US Open Ambience 2019

US Open confirm night session will remain despite backlash

US Open tournament director Stacey Allaster has announced that night sessions will remain at the US Open this year, which has prompted responses from the likes of former No.1’s Novak Djokovic and Victoria Azarenka.

Scheduling has become a big topic of discussion in recent weeks, following rain delays at the Canadian Open meaning that a contest between Elena Rybakina and Daria Kasatkina finished at around 3am.

Rybakina went onto describe the WTA as ‘weak’ and ‘unprofessional’ following her exit from the tournament, revealing that she was feeling ‘destroyed’.

This situation resulted in runner-up Liudmila Samsonova having to play both her semi-final and final matches on the same day, with the Russian only winning one game against Jessica Pegula in the final.

At the US Open last year a number of matches finished in the early hours, including the incredible five-set quarter-final contest between eventual champion Carlos Alcaraz and Jannik Sinner, that finished at 2:50am.

The night session on the Arthur Ashe stadium begins not before 7pm and consists of two matches, being billed as the matches of the day.

This is something that two-time Grand Slam champion and WTA Player Council Member Victoria Azarenka has voiced issue with, “I try to be reasonable, I try to compromise, I try to create ideas and we are moving at the slowest pace to get things done.”

The Belarusian continued, “This is the only sport in the world where you don’t know when you will play. I look at it as a player, and it’s ridiculous. I look at it as a fan, and I don’t know which matches I’m going to go watch because I have no clue unless you’re very fanatical.

“We need to appeal to a bigger crowd to watch our sport. The night matches have to start earlier in the 6PM and 8:30PM slots.”

Novak Djokovic appears to be looking at the situation from a more balanced perspective, “Throughout my career, I have also experienced very late match endings. It doesn’t usually happen regularly, but from time to time. And now many tournaments are introducing night sessions that they didn’t have before.

“Tournaments seek to make more profit by selling tickets for the day and night sessions and I think before it was played in full session. Now, when the day session ends, they empty the stadium so that the people who will be in the night session can enter. It seems good for the players, maybe it’s not ideal, but you also have to find the balance to satisfy the fans. Tournaments are just looking for more profit and income.”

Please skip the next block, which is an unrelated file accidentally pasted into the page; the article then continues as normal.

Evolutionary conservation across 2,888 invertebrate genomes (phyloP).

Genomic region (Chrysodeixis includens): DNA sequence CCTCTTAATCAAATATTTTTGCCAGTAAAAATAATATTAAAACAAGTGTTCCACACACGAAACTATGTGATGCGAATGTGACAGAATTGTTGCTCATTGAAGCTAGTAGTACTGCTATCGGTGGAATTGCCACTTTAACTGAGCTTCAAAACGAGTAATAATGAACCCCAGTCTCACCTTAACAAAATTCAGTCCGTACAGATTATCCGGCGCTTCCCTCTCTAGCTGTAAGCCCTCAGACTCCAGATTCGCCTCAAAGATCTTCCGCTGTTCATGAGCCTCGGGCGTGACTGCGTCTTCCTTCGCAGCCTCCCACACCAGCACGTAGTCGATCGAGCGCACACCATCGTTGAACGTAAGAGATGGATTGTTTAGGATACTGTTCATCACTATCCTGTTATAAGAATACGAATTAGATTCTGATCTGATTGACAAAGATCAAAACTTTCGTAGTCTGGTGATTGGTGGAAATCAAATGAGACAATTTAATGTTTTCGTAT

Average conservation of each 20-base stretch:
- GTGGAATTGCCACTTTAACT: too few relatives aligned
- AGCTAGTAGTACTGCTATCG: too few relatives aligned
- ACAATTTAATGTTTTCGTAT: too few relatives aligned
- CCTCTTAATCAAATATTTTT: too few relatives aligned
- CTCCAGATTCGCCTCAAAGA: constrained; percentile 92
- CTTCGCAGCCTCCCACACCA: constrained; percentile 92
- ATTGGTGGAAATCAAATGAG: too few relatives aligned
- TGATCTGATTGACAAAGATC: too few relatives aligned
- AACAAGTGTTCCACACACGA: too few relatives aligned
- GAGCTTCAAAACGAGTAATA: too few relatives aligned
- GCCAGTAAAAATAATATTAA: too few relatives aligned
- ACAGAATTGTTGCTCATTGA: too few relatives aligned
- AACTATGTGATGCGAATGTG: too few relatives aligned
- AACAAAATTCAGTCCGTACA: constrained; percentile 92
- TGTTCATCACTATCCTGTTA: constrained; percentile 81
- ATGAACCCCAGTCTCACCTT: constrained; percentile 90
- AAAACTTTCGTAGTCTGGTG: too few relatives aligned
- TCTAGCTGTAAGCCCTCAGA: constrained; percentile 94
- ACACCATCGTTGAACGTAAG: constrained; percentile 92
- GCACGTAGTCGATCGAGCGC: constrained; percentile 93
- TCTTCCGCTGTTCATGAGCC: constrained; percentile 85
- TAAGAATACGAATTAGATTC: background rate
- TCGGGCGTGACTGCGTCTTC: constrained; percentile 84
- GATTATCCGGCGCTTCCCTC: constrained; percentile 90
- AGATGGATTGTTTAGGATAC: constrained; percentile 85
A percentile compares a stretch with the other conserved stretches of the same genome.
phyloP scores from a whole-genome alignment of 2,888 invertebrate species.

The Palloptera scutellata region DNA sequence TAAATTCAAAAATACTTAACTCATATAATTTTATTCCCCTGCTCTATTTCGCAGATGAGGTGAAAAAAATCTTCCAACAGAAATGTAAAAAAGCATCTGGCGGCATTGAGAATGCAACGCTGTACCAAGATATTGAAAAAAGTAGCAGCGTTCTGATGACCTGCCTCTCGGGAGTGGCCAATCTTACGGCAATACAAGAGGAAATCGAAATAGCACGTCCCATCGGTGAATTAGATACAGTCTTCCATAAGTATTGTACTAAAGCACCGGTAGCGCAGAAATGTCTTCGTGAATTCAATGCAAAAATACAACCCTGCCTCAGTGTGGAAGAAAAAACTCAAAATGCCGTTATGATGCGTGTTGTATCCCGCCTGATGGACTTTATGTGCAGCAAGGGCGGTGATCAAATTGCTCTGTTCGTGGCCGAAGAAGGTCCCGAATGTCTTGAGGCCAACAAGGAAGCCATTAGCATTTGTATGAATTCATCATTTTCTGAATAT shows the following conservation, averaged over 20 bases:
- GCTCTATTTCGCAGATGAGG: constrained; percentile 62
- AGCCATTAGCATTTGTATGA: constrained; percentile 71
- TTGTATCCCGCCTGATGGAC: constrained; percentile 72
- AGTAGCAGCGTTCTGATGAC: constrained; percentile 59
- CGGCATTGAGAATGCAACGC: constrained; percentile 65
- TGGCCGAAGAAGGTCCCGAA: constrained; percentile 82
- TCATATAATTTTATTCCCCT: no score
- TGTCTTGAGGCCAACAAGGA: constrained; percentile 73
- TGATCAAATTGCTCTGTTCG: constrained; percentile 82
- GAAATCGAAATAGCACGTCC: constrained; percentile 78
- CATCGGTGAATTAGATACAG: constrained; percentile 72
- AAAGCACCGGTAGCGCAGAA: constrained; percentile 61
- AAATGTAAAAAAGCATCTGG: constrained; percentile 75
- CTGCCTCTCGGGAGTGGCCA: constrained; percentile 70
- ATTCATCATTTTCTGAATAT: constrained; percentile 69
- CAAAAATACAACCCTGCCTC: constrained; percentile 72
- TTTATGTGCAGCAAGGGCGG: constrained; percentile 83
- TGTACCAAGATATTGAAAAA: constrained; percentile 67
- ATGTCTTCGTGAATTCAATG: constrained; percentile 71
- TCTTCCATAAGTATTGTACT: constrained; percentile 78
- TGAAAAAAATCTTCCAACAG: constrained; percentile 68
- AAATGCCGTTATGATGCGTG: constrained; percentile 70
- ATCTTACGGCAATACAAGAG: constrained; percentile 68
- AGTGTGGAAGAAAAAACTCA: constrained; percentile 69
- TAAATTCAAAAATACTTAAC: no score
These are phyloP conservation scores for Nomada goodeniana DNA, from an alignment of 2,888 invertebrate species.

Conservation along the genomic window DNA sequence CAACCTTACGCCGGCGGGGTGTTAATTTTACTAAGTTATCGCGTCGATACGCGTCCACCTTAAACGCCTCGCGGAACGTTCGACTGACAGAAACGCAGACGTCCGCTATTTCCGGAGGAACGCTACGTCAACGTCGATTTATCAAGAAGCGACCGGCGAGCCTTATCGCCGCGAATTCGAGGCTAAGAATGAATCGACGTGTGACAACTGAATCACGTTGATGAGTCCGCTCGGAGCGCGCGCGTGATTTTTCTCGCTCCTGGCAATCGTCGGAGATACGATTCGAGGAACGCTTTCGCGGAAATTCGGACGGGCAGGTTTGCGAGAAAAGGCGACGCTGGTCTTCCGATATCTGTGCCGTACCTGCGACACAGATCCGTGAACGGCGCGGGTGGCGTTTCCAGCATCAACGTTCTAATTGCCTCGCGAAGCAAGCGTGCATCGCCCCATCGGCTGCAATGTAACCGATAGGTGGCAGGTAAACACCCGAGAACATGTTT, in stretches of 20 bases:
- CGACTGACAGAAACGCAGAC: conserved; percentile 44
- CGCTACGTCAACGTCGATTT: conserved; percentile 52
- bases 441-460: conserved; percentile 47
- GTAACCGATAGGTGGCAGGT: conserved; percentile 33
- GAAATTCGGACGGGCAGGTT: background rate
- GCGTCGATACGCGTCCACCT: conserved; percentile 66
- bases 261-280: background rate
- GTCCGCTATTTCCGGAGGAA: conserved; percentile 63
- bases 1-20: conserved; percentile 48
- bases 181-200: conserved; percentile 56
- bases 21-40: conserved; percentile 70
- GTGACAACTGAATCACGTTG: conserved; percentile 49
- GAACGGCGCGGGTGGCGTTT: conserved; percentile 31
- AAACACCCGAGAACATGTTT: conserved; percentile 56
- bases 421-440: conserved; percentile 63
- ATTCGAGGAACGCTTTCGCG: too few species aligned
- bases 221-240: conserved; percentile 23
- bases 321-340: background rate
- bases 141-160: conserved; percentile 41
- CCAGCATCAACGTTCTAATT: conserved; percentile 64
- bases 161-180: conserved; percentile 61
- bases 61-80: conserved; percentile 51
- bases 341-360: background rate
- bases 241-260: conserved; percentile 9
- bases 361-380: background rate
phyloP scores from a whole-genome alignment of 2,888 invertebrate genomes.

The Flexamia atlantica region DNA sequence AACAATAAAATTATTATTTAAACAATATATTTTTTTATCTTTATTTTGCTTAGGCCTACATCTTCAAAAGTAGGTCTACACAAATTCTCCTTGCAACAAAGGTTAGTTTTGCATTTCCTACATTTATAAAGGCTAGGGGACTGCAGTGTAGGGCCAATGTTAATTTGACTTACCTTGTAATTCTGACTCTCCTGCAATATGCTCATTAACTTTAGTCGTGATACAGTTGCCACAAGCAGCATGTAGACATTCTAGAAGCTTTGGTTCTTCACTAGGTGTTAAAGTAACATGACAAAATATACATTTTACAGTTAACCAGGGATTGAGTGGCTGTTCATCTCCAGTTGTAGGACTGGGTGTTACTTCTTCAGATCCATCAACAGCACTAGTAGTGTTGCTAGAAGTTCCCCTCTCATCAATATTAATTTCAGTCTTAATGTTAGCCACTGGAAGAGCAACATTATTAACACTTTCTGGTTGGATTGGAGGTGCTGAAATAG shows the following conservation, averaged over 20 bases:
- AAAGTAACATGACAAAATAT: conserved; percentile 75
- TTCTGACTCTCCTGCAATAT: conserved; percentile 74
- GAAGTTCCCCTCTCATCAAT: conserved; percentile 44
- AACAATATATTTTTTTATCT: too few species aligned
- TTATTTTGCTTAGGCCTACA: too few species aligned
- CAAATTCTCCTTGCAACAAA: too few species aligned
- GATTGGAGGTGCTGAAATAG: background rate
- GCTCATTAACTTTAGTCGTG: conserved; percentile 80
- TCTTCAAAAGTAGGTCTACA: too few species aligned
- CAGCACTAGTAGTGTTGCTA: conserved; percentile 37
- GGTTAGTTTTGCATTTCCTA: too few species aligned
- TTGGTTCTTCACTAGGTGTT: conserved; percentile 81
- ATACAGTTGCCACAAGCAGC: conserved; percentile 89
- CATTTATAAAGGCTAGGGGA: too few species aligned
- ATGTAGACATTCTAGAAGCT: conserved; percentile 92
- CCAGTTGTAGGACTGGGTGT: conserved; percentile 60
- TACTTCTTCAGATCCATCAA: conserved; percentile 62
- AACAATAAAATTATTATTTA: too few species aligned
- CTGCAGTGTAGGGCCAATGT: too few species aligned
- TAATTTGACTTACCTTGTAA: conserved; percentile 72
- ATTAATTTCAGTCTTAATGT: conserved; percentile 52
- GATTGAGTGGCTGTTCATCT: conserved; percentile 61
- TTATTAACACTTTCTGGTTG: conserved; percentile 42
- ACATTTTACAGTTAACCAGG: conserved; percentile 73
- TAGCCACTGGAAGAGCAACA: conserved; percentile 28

The 23-time Grand Slam champion concluded, “The night sessions are more entertaining, the people cheer more and the US Open night sessions are the most famous in tennis. But I understand that if you have finals so late on a consistent basis it’s not good because you have to wait all day to play. If you get up early, you have to kill time before playing. It’s a challenge for the players but I think one of the reasons we finished so late is because of the break between the day session and the night session for the reasons I said.”

Stacey Allaster, who was previously the WTA CEO and is now the US Open tournament director, has responded, “Without question, late-night matches were heavily discussed and reviewed after the 2022 US Open.

“I think one of the challenges that we just have as a reality of tennis, we are not defined by a start and an end time. So that unpredictability of a match, sometimes we can have a short match, or we can have that long five-hour match. So at the moment, we’re staying the course with two night matches. We’ll continue to evaluate it.”

The US Open’s night sessions will become centre stage once again, when the tournament begins on Monday 28th August.

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Matthew Johns, Tennishead Writer, is a professional tennis journalist with a specialist degree in Sports Journalism. He's a keen tennis player having represented his local club and University plus he's also a qualified tennis coach. Matthew has a deep knowledge of tennis especially the ATP Tour and thrives on breaking big tennis news stories for Tennishead.